ANDY Halliday didn’t know how close he came to missing out on one of the greatest wins in Bradford City’s history.

The Scot fired the third goal in the stunning 4-2 comeback win at Chelsea that is being called the biggest FA Cup upset of all time.

But City only managed to register the midfielder to play two minutes before Friday’s midday deadline after his move from Middlesbrough took longer to complete than expected.

Halliday, who also scored in the last round against Millwall, was deliberately kept in the dark as Phil Parkinson considered reworking his team plans without him.

The City boss admitted: “We were right on the deadline. Julian (Rhodes) kept ringing me all through training saying it hadn’t come through yet and we had to really push to get it done.

“We kept it from Andy. Julian was saying we can’t let him know.

“So I was trying to organise a team and go through the structure of how we were going to play and I wasn’t sure that one of the players was going to be available.

“But I thought his performance was great. He’s got that athleticism you need against the top teams, he drove us forward with the ball and scored a great goal.”

Halliday’s loan had ended last week and the clubs had to strike a deal for City to take over the remaining length of his contract until the summer.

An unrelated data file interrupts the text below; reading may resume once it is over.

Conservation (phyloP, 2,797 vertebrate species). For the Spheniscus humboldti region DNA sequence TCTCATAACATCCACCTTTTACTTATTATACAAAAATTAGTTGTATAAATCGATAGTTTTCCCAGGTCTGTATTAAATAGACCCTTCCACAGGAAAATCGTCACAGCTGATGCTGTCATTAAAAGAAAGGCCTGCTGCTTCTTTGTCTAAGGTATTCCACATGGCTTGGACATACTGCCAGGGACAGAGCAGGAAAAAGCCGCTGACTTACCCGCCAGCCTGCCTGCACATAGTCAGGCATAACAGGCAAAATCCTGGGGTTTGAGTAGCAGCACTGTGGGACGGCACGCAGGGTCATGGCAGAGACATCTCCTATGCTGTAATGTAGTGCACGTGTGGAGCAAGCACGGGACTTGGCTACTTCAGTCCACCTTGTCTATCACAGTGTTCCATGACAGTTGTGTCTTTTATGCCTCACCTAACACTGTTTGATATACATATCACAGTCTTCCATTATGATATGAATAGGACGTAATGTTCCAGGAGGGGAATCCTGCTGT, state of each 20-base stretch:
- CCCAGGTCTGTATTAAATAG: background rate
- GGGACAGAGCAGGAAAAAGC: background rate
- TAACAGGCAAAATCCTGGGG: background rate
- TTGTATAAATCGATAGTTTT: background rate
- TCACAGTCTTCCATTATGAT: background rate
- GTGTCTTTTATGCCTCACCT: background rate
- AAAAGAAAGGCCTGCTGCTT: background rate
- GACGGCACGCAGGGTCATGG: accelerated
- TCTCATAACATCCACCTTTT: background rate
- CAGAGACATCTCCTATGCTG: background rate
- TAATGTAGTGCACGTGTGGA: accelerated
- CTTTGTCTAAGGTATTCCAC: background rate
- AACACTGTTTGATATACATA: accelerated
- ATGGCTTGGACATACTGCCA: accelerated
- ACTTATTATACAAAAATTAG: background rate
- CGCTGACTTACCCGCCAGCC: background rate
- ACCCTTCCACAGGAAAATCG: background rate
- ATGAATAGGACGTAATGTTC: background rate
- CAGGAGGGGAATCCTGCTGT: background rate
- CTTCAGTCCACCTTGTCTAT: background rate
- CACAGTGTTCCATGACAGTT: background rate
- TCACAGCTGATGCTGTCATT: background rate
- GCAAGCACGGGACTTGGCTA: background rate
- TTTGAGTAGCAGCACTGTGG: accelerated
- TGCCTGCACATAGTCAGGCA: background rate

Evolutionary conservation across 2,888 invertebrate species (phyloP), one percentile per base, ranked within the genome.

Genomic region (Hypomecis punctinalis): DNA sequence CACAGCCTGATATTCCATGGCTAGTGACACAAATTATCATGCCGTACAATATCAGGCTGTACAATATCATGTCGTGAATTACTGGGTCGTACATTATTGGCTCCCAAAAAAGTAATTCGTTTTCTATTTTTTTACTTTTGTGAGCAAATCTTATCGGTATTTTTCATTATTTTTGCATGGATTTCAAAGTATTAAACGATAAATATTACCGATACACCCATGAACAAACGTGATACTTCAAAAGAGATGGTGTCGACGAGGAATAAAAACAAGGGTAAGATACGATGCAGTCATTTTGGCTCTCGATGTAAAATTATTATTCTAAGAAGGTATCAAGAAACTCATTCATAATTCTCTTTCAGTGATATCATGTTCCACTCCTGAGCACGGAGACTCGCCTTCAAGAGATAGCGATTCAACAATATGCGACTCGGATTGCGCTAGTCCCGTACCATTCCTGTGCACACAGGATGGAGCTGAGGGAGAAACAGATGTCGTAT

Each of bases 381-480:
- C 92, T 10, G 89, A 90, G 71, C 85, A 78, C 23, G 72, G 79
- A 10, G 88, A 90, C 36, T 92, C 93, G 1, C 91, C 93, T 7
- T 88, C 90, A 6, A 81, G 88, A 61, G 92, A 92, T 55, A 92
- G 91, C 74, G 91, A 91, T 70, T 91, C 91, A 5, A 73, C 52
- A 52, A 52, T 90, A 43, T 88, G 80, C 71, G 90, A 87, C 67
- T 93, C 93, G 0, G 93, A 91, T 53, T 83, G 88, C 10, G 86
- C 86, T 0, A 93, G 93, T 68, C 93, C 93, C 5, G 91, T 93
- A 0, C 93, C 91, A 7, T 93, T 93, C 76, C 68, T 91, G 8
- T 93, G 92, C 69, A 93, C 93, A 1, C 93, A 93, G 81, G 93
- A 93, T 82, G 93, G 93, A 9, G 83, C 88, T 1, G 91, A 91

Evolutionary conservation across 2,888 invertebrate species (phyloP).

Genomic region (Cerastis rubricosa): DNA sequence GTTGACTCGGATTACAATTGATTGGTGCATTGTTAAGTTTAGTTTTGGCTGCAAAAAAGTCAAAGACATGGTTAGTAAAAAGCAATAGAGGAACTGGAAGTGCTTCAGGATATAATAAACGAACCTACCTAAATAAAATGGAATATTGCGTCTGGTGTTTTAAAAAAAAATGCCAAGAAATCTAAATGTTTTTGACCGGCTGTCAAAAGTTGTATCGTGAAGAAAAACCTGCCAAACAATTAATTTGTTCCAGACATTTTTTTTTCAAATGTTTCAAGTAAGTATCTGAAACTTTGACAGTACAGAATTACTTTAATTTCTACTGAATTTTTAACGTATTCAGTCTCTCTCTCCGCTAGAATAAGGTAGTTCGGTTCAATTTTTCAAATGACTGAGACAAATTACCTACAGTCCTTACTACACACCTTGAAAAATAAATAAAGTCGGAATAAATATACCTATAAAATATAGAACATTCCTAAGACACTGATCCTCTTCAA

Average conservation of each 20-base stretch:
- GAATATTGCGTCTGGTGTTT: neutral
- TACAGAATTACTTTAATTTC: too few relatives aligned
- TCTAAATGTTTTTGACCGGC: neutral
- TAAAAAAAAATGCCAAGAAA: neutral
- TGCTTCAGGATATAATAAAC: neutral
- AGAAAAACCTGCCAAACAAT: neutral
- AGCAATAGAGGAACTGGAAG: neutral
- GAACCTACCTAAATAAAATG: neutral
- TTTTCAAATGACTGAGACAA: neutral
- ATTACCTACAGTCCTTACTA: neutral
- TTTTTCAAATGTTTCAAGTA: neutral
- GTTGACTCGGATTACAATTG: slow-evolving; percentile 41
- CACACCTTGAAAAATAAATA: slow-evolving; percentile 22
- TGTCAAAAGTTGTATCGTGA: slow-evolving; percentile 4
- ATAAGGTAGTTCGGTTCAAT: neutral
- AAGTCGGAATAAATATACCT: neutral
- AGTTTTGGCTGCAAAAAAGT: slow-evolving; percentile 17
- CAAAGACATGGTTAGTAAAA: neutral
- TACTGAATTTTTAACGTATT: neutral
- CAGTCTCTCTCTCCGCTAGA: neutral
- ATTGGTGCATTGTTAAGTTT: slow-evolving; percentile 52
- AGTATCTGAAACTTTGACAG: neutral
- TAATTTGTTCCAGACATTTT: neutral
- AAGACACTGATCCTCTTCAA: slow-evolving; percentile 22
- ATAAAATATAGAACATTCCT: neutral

The midfielder said: “I didn’t think I was going to get back here. It took a lot longer than I thought and part of me thought it wasn’t going to happen.

“Close friends of mine will tell you how much it was getting to me. I was trying my hardest to force it through and thankfully it did.

“That is testament to Bradford. They pushed and pushed to get it through."

Halliday, who is eyeing Manchester United in tonight’s fifth-round draw, added: “I can’t put it into words beating Chelsea. We went to Stamford Bridge and were 2-0 down to arguably the best team in Europe.

“The spirit to come back from that is incredible and I have never seen anything like it. We dominated from the 46th minute to the 97th.”

Parkinson believes City can use their sensational success as a springboard for a play-off push – and will take the inevitable fixture pile-up in their stride.

“Two years ago we used it in a positive way and we’ve got to do the same again,” added the City boss. “You can never take days like Saturday and exchange it for a less congested fixtures schedule.

“This is a tough industry and days like this we’ve really got to savour and enjoy. It’s been a great day for the city of Bradford.

“We closed Chelsea down, were aggressive in the tackle and you’ve got to be. We came to ruffle a few feathers; be fair but be physical when we could. That’s the way cup shocks happen.”

Jose Mourinho described Saturday’s loss as his worst moment in football and branded the Premier League leaders a disgrace. But he still went into the City dressing room afterwards to shake hands with the jubilant underdogs.

Parkinson said: “It doesn’t matter how much money you’ve made or what your profile is, it still hurts you when you get beaten as a manager.

"All the lads appreciate he took the time to congratulate them. That’s the mark of the man."

Keeper Ben Williams added: "He shook everyone’s hand. That was a surreal moment as well.

"In he walked and the celebrations stopped. This figure waltzed into the dressing room. He was very classy, very humble, very respectful – it was the icing on the cake."